Will my right hon. Friend bear in mind the need to implement the changes to health care in London at a sensible rate, in line with the changes in demand? Will she ensure that the changes in the number of acute beds are in line both with changes in demand and with improvements in primary health care?

Mrs. Bottomley

I give my hon. Friend that clear assurance. We said that we would not make progress in London until we had invested in primary care. This year, £43.5 million is going into primary care, in 78 different capital schemes. Tomorrow, I shall open the South Westminster health centre, a £1.7 million investment in family doctor and community services. There is an urgent need to take our proposals forward because, all over the south-east, district health authorities are changing their patterns of referral. The London specialty services treat, on average, about half the number of cancer patients that are treated in other parts of the country, so it is extremely urgent, if their excellence and their reputations are to be protected, that we take change forward.

Ms Primarolo

Does the Secretary of State agree that the way in which she has handled the Tomlinson report and the specialty reviews has blighted the whole of London's health service and that she is responsible for the low morale of staff, for undermining patients' confidence, for talking down the national health service and for causing chaos, because she does not have a clue what to do now that the reforms have failed? Are not the reforms that she said would save the national health service destroying it like a creeping cancer?

Mrs. Bottomley

Again, I urge the hon. Lady to do her homework. I commend the words of Christopher Ward, a consultant at Charing Cross hospital, who said: Too many specialist services are supplied to the dwindling population of London. These vary from the excellent to the inadequate". I commend also the words of Paddy Ross, of the Joint Consultants Committee, who said: Ministers should be congratulated on the way they have responded to the Tomlinson Report. As a result of meaningful consultations they have produced a Government response the broad thrust of which is supported by the medical profession at national level". There is great agreement that changes need to come. We shall move as swiftly as we reasonably can. With such serious decisions to be made, it is right to take properly into account the independent specialty reviews and the reviews of the special health authority research which will be published shortly.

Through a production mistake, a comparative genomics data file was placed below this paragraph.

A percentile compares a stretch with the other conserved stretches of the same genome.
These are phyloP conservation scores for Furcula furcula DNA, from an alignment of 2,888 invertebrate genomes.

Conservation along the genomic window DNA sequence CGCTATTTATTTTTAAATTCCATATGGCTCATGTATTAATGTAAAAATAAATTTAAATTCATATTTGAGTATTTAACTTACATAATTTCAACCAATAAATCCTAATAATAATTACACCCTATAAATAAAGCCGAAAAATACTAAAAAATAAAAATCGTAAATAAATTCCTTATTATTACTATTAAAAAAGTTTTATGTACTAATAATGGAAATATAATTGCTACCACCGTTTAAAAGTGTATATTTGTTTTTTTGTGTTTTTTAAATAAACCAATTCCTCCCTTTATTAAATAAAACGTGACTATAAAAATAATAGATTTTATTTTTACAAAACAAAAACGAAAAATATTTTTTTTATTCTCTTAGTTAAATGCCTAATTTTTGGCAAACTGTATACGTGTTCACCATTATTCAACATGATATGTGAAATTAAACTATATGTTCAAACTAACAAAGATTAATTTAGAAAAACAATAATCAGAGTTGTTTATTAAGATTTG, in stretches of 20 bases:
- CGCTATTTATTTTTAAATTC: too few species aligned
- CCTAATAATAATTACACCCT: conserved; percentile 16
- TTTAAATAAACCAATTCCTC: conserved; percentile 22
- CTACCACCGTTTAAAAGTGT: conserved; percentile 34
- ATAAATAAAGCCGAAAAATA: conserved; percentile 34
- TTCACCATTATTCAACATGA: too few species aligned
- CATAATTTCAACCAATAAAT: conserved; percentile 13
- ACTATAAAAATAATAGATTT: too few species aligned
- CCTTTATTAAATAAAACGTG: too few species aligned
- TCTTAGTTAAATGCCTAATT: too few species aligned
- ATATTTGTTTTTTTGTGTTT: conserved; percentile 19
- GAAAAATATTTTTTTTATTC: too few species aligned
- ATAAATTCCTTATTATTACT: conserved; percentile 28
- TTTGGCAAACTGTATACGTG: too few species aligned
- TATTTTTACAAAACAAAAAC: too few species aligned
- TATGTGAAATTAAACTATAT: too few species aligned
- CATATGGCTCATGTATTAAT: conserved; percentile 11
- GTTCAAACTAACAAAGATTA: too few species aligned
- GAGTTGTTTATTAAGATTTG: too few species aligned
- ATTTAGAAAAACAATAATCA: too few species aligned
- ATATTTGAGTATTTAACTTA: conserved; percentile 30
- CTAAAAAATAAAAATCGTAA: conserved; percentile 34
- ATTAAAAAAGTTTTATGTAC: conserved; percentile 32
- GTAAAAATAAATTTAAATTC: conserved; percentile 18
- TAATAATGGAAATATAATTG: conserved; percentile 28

Mr. Couchman

As my right hon. Friend takes the momentous decisions that she has to take to strengthen primary health care in London, will she bear in mind the fact that the destruction of a world-famous centre such as the Royal Marsden hospital would need justification stronger than that thus far offered by the differing opinions of Tomlinson and of the review group? Furthermore, will she also take into account the facts that London's gain over many years has been the loss of areas such as mine and that she will have to bear a great burden in deciding where to direct the resources that she takes from London and redistributes to the provinces?

Mrs. Bottomley

I certainly respond to the second part of my hon. Friend's remarks, because London has been spending 20 per cent. of the money on 15 per cent. of the people. There have been improvements, but there has been a distortion in the balance of provision in London because of the numerous duplicated speciality services and the great number of sites and institutions that have not changed at the same pace as the delivery of health care and the great investment outside London.

In reply to what my hon. Friend said about the Royal Marsden, I want to do nothing more than to protect and enhance London's national and international reputation for clinical services, research and education. My hon. Friend and other hon. Members would be hard pressed to find any authentic representatives of the academic or the medical profession who do not agree that services in London are duplicated and too small and that they need reintegration and rationalisation to become stronger.